Encapsulation and Extensibility of Types
OOP is a balanced approach to writing software. Data and behavior are packed together. This encapsulation creates user-defined data types, extending the language data types and interacting with them. Types extensibility is an opportunity to add to the language user-defined data types, which are also easy to use, as well as basic types.
An abstract data type, for example, a string, is a description of the ideal, well known behavior type.
The string user knows that the string operations, such as concatenation or print, have a certain behavior. Concatenation and print operations are called methods.
A certain implementation of ADT may have some restrictions, for example, strings can be limited in length. These limitations affect the behavior opened to all. At the same time, internal or private implementation details do not affect directly the way the user sees the object. For example, the string is often implemented as an array, while the internal base address of this array and its name are not essential for the user.
Encapsulation is the ability to hide the implementation details when the open interfaces to user-defined type is provided. In MQL4, as well as in C++, class and structure definitions (class and struct) are used for the encapsulation provisions in combination with access keywords private, protected and public.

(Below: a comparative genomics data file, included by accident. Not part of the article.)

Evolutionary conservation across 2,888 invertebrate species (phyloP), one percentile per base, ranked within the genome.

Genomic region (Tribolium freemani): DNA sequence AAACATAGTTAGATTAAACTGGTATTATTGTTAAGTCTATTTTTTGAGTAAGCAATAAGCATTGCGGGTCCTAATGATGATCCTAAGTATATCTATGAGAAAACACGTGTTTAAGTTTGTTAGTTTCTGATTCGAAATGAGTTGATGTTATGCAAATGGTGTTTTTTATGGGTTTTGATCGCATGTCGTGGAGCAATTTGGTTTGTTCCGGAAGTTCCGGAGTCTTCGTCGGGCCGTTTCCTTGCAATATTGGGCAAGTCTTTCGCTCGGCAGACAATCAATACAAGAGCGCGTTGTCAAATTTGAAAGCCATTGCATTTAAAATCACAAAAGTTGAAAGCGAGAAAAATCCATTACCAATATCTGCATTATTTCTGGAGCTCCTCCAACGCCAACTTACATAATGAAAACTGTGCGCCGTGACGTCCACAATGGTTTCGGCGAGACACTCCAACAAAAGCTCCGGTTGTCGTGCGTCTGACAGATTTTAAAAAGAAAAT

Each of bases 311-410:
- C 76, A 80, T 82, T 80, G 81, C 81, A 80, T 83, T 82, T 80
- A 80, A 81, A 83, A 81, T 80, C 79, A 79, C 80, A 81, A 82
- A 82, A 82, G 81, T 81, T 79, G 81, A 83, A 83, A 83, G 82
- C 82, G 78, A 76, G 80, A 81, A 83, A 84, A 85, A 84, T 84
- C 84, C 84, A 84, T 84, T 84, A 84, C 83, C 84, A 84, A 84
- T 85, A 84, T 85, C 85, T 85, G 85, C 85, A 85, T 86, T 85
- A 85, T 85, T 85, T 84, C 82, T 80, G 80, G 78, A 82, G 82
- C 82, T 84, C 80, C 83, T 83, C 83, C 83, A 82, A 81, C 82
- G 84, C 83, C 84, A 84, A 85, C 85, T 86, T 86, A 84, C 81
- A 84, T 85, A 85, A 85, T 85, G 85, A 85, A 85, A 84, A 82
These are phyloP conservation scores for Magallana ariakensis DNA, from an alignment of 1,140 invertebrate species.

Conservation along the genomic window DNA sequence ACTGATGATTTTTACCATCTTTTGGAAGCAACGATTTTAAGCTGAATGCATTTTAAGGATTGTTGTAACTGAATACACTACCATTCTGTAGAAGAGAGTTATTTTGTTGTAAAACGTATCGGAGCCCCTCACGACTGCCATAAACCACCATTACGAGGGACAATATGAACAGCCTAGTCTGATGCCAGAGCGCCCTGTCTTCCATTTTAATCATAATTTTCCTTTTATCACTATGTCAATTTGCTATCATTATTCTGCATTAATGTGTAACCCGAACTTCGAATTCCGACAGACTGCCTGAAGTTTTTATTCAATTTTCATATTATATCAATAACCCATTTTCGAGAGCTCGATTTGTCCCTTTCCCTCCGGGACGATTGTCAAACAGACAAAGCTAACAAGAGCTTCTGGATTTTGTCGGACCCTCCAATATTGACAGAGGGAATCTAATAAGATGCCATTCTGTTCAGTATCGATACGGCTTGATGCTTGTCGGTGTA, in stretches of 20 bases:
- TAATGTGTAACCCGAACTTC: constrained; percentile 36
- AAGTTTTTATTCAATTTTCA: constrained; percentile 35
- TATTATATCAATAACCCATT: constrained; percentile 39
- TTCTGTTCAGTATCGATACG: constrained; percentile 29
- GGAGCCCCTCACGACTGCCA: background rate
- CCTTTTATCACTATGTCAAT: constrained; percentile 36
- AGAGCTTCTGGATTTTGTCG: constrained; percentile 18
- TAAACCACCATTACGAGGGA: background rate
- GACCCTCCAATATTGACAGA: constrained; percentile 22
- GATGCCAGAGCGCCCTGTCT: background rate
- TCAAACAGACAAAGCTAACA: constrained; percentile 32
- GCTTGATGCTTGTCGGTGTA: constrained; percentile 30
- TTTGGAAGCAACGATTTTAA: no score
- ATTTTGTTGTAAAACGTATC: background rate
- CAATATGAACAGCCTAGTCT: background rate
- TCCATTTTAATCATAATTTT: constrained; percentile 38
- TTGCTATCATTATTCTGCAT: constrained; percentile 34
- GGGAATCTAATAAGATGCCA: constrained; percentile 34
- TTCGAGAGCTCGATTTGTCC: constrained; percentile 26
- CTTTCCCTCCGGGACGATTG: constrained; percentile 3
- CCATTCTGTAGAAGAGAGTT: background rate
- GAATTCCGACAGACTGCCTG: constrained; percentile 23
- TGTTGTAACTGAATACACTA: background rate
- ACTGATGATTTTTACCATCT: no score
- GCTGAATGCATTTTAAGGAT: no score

The public keyword shows that access to the members that stand behind it is open without restrictions. Without this keyword, class members are locked by default. Private members are accessible only by member functions only of its class.
Protected class functions are available to class functions not only in its class, but also in its inheritor classes. Public class functions are available for any function within the scope of the class declaration. The protection makes possible to hide part of the class implementation, thus preventing unexpected changes in the structure of data. Access restriction or data hiding is a feature of the object-oriented programming.
Usually, class functions are protected and declared with the protected modifier, the reading and writing of the values are performed by using special so-called set-and get-methods that are defined by the public access modifier.
This approach offers several advantages. First, by function name we can understand what it does - sets or gets the value of a class member. Secondly, perhaps in the future we will need to change the type of the m_name variable in the CPerson class or in any of its derivative classes.
In this case, we'll need just to change the implementation of functions SetName() and GetName(), while objects of the CPerson class will be available for using in a program without any code changes because the user will not even know that the data type of m_name has changed.